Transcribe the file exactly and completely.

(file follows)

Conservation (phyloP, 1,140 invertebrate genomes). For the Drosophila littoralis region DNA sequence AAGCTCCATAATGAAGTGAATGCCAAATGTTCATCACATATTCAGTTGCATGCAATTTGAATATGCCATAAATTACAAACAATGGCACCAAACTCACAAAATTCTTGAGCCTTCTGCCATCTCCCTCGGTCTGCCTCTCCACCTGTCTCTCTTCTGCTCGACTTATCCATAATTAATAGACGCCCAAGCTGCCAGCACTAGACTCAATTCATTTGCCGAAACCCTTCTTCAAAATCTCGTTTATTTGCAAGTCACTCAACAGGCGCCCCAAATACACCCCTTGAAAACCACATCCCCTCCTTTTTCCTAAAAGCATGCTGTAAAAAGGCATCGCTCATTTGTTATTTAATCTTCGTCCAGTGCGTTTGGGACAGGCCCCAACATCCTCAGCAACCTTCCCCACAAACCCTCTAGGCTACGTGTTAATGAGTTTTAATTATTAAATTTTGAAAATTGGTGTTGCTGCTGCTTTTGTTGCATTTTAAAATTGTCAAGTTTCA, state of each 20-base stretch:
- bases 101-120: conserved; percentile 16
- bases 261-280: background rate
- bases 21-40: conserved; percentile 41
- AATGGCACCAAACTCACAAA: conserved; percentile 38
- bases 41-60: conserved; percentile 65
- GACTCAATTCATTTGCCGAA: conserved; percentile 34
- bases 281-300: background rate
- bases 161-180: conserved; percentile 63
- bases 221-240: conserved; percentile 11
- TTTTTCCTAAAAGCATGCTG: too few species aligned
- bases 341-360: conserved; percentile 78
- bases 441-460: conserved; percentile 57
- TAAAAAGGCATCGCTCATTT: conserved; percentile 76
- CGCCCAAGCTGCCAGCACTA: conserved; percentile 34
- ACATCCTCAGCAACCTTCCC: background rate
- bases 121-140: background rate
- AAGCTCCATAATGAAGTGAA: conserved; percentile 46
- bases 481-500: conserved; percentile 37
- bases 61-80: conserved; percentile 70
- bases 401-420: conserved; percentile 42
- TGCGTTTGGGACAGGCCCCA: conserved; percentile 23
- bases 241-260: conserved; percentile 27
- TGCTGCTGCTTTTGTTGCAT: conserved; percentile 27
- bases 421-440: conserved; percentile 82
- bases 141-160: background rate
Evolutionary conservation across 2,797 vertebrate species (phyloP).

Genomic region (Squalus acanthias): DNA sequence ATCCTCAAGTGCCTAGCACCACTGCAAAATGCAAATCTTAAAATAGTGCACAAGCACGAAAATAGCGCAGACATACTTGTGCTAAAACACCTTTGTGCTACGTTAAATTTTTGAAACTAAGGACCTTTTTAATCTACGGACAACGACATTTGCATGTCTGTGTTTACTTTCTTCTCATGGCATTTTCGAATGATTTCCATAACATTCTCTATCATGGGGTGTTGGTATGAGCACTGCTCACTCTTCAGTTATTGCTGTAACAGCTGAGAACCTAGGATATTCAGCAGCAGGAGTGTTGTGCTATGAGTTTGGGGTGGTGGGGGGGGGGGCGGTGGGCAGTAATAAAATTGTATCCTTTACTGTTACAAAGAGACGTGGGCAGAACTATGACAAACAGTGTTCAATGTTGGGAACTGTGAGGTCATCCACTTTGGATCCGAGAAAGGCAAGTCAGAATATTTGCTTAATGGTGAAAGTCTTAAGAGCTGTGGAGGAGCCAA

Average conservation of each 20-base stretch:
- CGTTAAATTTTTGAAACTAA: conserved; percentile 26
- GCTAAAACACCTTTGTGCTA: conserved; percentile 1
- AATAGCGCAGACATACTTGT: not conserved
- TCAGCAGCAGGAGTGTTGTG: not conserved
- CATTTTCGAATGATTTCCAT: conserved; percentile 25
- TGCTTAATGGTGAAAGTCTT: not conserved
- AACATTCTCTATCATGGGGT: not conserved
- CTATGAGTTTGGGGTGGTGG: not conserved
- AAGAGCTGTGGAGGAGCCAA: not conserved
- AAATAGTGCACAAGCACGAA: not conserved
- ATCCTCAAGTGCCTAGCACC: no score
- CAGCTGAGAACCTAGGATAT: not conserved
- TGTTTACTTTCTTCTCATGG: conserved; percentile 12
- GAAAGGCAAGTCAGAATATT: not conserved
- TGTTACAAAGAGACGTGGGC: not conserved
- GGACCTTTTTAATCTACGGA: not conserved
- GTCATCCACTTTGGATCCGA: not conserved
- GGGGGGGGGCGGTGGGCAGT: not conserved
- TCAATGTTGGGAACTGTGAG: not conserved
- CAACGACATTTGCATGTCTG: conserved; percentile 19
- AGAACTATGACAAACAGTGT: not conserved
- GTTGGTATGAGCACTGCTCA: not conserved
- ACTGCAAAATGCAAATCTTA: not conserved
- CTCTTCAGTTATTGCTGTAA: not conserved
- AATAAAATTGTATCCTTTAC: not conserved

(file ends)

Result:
Conservation (phyloP, 1,140 invertebrate genomes). For the Drosophila littoralis region DNA sequence AAGCTCCATAATGAAGTGAATGCCAAATGTTCATCACATATTCAGTTGCATGCAATTTGAATATGCCATAAATTACAAACAATGGCACCAAACTCACAAAATTCTTGAGCCTTCTGCCATCTCCCTCGGTCTGCCTCTCCACCTGTCTCTCTTCTGCTCGACTTATCCATAATTAATAGACGCCCAAGCTGCCAGCACTAGACTCAATTCATTTGCCGAAACCCTTCTTCAAAATCTCGTTTATTTGCAAGTCACTCAACAGGCGCCCCAAATACACCCCTTGAAAACCACATCCCCTCCTTTTTCCTAAAAGCATGCTGTAAAAAGGCATCGCTCATTTGTTATTTAATCTTCGTCCAGTGCGTTTGGGACAGGCCCCAACATCCTCAGCAACCTTCCCCACAAACCCTCTAGGCTACGTGTTAATGAGTTTTAATTATTAAATTTTGAAAATTGGTGTTGCTGCTGCTTTTGTTGCATTTTAAAATTGTCAAGTTTCA, state of each 20-base stretch:
- bases 101-120: conserved; percentile 16
- bases 261-280: background rate
- bases 21-40: conserved; percentile 41
- AATGGCACCAAACTCACAAA: conserved; percentile 38
- bases 41-60: conserved; percentile 65
- GACTCAATTCATTTGCCGAA: conserved; percentile 34
- bases 281-300: background rate
- bases 161-180: conserved; percentile 63
- bases 221-240: conserved; percentile 11
- TTTTTCCTAAAAGCATGCTG: too few species aligned
- bases 341-360: conserved; percentile 78
- bases 441-460: conserved; percentile 57
- TAAAAAGGCATCGCTCATTT: conserved; percentile 76
- CGCCCAAGCTGCCAGCACTA: conserved; percentile 34
- ACATCCTCAGCAACCTTCCC: background rate
- bases 121-140: background rate
- AAGCTCCATAATGAAGTGAA: conserved; percentile 46
- bases 481-500: conserved; percentile 37
- bases 61-80: conserved; percentile 70
- bases 401-420: conserved; percentile 42
- TGCGTTTGGGACAGGCCCCA: conserved; percentile 23
- bases 241-260: conserved; percentile 27
- TGCTGCTGCTTTTGTTGCAT: conserved; percentile 27
- bases 421-440: conserved; percentile 82
- bases 141-160: background rate
Evolutionary conservation across 2,797 vertebrate species (phyloP).

Genomic region (Squalus acanthias): DNA sequence ATCCTCAAGTGCCTAGCACCACTGCAAAATGCAAATCTTAAAATAGTGCACAAGCACGAAAATAGCGCAGACATACTTGTGCTAAAACACCTTTGTGCTACGTTAAATTTTTGAAACTAAGGACCTTTTTAATCTACGGACAACGACATTTGCATGTCTGTGTTTACTTTCTTCTCATGGCATTTTCGAATGATTTCCATAACATTCTCTATCATGGGGTGTTGGTATGAGCACTGCTCACTCTTCAGTTATTGCTGTAACAGCTGAGAACCTAGGATATTCAGCAGCAGGAGTGTTGTGCTATGAGTTTGGGGTGGTGGGGGGGGGGGCGGTGGGCAGTAATAAAATTGTATCCTTTACTGTTACAAAGAGACGTGGGCAGAACTATGACAAACAGTGTTCAATGTTGGGAACTGTGAGGTCATCCACTTTGGATCCGAGAAAGGCAAGTCAGAATATTTGCTTAATGGTGAAAGTCTTAAGAGCTGTGGAGGAGCCAA

Average conservation of each 20-base stretch:
- CGTTAAATTTTTGAAACTAA: conserved; percentile 26
- GCTAAAACACCTTTGTGCTA: conserved; percentile 1
- AATAGCGCAGACATACTTGT: not conserved
- TCAGCAGCAGGAGTGTTGTG: not conserved
- CATTTTCGAATGATTTCCAT: conserved; percentile 25
- TGCTTAATGGTGAAAGTCTT: not conserved
- AACATTCTCTATCATGGGGT: not conserved
- CTATGAGTTTGGGGTGGTGG: not conserved
- AAGAGCTGTGGAGGAGCCAA: not conserved
- AAATAGTGCACAAGCACGAA: not conserved
- ATCCTCAAGTGCCTAGCACC: no score
- CAGCTGAGAACCTAGGATAT: not conserved
- TGTTTACTTTCTTCTCATGG: conserved; percentile 12
- GAAAGGCAAGTCAGAATATT: not conserved
- TGTTACAAAGAGACGTGGGC: not conserved
- GGACCTTTTTAATCTACGGA: not conserved
- GTCATCCACTTTGGATCCGA: not conserved
- GGGGGGGGGCGGTGGGCAGT: not conserved
- TCAATGTTGGGAACTGTGAG: not conserved
- CAACGACATTTGCATGTCTG: conserved; percentile 19
- AGAACTATGACAAACAGTGT: not conserved
- GTTGGTATGAGCACTGCTCA: not conserved
- ACTGCAAAATGCAAATCTTA: not conserved
- CTCTTCAGTTATTGCTGTAA: not conserved
- AATAAAATTGTATCCTTTAC: not conserved